An examination of some effects of pupil self-instruction methods compared with the effects of teacher-led classes in elementary science on fifth grade pupils
Gleason, Walter Patterson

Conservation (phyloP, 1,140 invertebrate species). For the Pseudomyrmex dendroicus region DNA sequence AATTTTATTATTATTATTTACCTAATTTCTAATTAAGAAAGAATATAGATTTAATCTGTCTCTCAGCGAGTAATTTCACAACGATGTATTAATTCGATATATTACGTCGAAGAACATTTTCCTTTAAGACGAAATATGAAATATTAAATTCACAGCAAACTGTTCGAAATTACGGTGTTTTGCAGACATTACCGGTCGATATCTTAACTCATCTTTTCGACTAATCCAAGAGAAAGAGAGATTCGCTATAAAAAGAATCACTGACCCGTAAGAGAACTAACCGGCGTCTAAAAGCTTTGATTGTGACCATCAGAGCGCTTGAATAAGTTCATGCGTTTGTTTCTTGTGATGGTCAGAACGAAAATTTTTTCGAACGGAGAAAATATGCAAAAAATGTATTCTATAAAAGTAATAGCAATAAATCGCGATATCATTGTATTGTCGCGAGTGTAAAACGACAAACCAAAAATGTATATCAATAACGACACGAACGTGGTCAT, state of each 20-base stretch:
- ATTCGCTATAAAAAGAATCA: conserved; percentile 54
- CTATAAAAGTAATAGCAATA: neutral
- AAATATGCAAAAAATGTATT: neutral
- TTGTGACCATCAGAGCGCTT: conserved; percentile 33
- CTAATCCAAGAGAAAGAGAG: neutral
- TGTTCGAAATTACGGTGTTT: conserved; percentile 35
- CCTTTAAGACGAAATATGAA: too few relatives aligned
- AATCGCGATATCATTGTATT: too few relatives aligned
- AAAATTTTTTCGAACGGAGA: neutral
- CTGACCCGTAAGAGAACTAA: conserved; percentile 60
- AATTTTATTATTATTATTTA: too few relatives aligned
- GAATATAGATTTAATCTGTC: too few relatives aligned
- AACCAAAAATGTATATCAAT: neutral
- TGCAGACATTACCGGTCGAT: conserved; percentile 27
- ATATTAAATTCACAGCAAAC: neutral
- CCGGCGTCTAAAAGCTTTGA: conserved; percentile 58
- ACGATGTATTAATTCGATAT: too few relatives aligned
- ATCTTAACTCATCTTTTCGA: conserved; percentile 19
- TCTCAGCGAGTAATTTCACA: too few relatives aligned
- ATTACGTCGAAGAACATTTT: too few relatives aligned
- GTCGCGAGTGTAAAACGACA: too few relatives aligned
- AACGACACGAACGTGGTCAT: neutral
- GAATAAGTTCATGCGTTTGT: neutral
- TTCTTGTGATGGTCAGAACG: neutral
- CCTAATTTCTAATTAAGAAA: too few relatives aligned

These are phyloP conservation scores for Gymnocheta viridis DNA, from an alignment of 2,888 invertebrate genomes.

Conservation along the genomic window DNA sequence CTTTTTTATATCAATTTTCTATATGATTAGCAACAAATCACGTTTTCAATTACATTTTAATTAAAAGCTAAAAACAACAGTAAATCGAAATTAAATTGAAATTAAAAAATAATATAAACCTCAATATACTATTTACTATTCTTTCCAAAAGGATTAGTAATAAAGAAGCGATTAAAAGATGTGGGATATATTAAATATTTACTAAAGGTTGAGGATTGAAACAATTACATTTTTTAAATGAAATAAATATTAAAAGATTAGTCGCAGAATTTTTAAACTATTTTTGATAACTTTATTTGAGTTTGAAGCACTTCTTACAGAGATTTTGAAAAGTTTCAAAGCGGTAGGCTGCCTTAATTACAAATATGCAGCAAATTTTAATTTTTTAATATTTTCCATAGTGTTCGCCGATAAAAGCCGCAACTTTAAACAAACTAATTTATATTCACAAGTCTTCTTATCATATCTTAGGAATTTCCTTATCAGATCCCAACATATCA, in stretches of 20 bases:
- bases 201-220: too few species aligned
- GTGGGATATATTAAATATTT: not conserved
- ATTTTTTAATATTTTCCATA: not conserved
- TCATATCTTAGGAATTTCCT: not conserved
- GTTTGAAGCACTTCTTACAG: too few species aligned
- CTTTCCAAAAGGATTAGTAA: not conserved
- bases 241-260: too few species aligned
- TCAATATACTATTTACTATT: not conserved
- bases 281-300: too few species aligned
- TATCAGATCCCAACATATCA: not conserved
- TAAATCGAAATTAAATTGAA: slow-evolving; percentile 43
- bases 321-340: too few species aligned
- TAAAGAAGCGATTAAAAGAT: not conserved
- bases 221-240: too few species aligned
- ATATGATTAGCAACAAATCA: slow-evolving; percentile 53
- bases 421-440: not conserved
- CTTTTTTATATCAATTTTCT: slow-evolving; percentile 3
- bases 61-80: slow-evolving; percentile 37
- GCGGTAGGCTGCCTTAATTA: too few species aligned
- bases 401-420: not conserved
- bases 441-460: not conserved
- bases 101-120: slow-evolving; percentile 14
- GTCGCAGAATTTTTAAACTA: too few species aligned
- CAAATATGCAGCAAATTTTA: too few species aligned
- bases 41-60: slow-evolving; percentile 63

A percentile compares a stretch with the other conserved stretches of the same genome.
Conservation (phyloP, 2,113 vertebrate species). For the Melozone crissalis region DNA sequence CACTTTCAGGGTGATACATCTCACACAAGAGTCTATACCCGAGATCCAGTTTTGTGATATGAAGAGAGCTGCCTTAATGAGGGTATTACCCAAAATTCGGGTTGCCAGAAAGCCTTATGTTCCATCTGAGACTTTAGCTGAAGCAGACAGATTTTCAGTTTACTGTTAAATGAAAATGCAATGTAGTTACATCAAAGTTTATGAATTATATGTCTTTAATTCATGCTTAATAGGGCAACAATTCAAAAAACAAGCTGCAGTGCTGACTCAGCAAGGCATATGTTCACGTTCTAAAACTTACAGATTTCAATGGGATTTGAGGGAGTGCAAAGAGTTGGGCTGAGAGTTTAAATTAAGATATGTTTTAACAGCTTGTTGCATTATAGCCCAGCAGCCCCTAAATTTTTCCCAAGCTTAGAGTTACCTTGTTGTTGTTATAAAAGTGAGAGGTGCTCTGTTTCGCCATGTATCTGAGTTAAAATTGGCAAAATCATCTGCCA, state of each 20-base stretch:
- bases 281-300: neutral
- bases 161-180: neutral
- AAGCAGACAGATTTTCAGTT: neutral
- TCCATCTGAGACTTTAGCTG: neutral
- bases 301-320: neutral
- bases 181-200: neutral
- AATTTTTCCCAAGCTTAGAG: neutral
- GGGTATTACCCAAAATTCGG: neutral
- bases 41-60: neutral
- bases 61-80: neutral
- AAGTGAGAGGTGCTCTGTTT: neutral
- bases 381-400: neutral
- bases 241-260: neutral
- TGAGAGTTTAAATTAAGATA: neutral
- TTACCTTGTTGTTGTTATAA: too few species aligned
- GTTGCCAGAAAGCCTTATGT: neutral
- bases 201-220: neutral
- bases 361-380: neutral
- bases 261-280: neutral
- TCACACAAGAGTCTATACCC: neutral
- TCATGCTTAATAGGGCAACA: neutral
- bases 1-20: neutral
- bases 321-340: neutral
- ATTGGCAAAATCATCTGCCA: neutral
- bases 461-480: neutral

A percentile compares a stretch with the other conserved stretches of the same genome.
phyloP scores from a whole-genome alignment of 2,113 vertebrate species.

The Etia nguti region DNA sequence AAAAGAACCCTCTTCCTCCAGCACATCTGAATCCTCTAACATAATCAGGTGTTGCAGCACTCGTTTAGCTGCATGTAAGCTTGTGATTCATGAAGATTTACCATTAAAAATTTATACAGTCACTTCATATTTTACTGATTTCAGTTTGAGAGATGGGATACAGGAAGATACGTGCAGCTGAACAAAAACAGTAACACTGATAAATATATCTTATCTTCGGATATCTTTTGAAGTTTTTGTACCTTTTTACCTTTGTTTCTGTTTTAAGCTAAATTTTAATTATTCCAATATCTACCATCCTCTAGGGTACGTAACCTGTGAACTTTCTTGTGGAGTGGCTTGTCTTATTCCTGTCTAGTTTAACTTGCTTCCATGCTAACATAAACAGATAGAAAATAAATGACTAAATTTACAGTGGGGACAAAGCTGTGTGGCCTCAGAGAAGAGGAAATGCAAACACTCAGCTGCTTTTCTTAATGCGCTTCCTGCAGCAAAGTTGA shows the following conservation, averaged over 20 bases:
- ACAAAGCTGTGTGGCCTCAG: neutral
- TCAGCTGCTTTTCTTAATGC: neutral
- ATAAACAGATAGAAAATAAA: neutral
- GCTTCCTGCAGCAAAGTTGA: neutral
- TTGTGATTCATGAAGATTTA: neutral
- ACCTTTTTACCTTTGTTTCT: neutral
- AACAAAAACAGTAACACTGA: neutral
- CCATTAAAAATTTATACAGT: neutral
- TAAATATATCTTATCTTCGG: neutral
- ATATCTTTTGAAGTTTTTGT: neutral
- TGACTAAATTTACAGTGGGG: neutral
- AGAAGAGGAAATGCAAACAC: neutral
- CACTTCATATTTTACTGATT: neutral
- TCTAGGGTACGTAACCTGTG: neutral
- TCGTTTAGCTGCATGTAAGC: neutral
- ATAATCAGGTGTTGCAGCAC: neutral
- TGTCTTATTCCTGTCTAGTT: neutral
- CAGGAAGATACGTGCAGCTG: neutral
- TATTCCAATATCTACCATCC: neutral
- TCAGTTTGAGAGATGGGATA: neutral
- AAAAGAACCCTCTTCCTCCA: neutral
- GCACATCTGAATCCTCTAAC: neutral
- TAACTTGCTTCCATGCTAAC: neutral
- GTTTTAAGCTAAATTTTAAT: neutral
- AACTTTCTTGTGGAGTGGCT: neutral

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The purpose of this study is to determine some of the effects of self-directed learning in elementary science on the growth of fifth grade pupils. It was attempted to measure pupil growth in four areas: A. Fact absorption B. General Science Knowledge C. Liking for science D. Learning to generalize Printed materials instructed pupils in the use of simple apparatus to collect data and solve elementary science problems. The approach was inductive and required making generalizations on observed phenomena. A need exists for facilitating the use of activity science in classes where the teacher is unfamiliar with the content and process of science. Teachers who are unfamiliar with science do not deal adequately with the tactics and strategy of science investigation. Materials directed to the student which lead him through the experience of actual investigation might help to overaome some of the reluctance to engage in science activities evidenced by teachers untrained in science. If it can be shown that students are able to learn as much factual material by self-instruction as through the average textbook oriented study, then schools might be able to carry on a science activity program using the processes of science investigation without extensive teacher retraining programs and without loss of subject matter learning. Four self-directed science studies were tried on 128 students of six classes selected at random from schools of a mixed factory-suburban town. One hundred thirty-two students in seven classes were used as a control group. The study was conducted over a period of six months. Experimental and control groups were equated as to I.Q. ratings and scores on a standardized reading test. Teachers were equated on the basis of a town wide supervisors' survey. It was decided to investigate the comparative performance of the experimental and control groups using four different measuring instruments. 1. Growth in specific subject matter knowledge as measured on a prepared fact test. 2. Growth in general science knowledge as measured on a standardized science test. 3. Changes in possible liking for science as measured on a standardized attitude survey. 4. Growth in ability to generalize as measured on an organizational ability test. The four different tests were administered before and after the study and the change in performance was compared across groups for statistical differences. experimental and control groups were also compared in upper and lower I.Q. halves and by sex. The results of the experiment were as follows: 1. Fact absorption There was no significant difference between the experimental and control groups in gain of factual knowledge, nor was there difference when groups were compared according to sex and I.Q. 2. General Science Knowledge The upper I.Q. pupils of the control group enlarged their general science knowledge significantly more than did the experimental group. Between the two main groups there was no significant difference in gain of general science knowledge. 3. Liking for Science. After self-study activities the upper I.Q. groups expressed a liking for science significantly greater than the corresponding control group. The girls of the experimental groups gained in choices for science more than did the girls of the control group. There was no significant difference in the scores of the total groups. 4. Learning to Generalize. There were no significant differences in gains in organizational abilities between the experimental and control groups and none between the sex groups and I.Q. groups. SUMMARY: Although the present study showed no advantage for self-study activity science over traditional science studies,there is indication that the students learn the factual content as well when learning by themselves as when taught by a teacher. If longer exposure to science self-study activities is needed to show results in behavior of the students, there is much to gain and little to lose by allowing the student to pursue his science studies on his own.
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